“When they go low...” well, New York Times columnist Paul Krugman goes even lower. On Friday the once-respected economist, who is no stranger to classless rants, filed a blog post with the offensive title “The Sorrow and the Pity,” a ham-handed swipe of the incoming Trump administration as akin to the Nazi occupation of France.
(The Sorrow and the Pity is a 1969 documentary about how the Vichy government of France infamously collaborated with Germany during the World War II occupation.)
A lot of people in politics and the media are scrambling to normalize what just happened to us, saying that it will all be OK and we can work with Trump. No, it won’t, and no, we can’t. The next occupant of the White House will be a pathological liar with a loose grip on reality; he is already surrounding himself with racists, anti-Semites, and conspiracy theorists; his administration will be the most corrupt in America history.
Krugman blamed everyone, but saved his most withering fire for his media colleagues:
“....Every news organization that decided, for the sake of ratings, to ignore policy and barely cover Trump scandals while obsessing over Clinton emails, every reporter who, for whatever reason -- often sheer pettiness -- played up Wikileaks nonsense....then there’s the FBI: it’s quite reasonable to argue that James Comey, whether it was careerism, cowardice, or something worse, tipped the scales and may have doomed the world.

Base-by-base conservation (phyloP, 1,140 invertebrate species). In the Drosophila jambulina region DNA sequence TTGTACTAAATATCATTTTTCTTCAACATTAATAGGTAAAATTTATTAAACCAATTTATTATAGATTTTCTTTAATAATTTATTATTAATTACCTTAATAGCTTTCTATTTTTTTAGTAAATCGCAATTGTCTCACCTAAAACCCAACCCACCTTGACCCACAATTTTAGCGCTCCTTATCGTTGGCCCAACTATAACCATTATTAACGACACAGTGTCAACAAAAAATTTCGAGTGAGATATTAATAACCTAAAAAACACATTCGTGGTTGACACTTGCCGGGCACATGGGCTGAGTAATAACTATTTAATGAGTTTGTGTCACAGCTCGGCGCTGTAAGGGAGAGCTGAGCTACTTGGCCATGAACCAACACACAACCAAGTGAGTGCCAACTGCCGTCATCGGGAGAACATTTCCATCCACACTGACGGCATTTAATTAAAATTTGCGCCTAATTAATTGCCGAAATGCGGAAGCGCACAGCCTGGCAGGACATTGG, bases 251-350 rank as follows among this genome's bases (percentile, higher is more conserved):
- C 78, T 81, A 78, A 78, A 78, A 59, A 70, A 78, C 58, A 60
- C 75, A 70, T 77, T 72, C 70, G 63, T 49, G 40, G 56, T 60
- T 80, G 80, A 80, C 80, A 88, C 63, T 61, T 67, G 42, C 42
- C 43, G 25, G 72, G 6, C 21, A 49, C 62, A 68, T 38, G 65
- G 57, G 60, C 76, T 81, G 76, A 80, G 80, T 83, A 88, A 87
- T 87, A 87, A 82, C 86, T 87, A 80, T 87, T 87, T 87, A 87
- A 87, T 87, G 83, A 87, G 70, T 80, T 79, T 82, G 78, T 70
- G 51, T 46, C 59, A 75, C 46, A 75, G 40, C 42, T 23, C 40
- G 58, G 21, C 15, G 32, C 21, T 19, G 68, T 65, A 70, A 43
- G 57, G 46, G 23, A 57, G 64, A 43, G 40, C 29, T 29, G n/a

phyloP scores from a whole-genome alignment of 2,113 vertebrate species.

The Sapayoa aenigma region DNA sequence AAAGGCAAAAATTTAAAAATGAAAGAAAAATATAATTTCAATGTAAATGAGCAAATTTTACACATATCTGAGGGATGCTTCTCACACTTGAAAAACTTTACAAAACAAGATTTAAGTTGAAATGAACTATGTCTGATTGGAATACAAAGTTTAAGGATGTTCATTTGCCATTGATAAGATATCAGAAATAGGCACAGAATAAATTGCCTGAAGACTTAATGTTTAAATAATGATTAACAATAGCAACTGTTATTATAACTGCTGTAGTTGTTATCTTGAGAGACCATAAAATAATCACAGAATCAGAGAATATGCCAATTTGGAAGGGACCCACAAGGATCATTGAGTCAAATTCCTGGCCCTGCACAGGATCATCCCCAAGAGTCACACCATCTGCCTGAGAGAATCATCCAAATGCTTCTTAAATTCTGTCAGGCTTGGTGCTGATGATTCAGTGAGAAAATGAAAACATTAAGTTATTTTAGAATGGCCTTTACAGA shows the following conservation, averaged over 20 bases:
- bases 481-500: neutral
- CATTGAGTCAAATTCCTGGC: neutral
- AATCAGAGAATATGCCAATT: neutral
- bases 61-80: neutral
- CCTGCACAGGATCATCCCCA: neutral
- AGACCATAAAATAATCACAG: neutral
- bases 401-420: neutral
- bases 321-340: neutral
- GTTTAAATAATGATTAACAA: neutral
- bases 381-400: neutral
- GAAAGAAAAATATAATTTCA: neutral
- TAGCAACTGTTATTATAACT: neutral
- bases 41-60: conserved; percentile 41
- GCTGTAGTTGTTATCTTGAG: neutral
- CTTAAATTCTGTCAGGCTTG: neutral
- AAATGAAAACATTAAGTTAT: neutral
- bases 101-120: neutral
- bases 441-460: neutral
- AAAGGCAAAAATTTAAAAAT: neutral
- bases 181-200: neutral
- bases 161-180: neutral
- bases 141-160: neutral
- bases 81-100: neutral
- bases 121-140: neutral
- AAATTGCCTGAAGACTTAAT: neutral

He hopes there will be a backlash “big enough to constrain Trump from destroying democracy in the next few months.”
And anyone who doesn’t -- who plays along and plays it safe -- is betraying America, and mankind.
The Times also worked the extremist angle in a seemingly unrelated story Tuesday on Pope Francis making it easier for priests to forgive abortion. Elisabetta Povoledo and Liam Stack’s report from Vatican City included the Pope’s usual pleas against what he calls hatred of immigrants and refugees. The Times concluded with this extraneous, unsubstantiated bit from a left-wing group that gets donations by smearing its conservative political opponents hate groups and extremists.
Harassment and violence against immigrants and other marginalized groups surged after Election Day in the United States, according to the Southern Poverty Law Center, which tracks hate crimes and domestic extremist groups.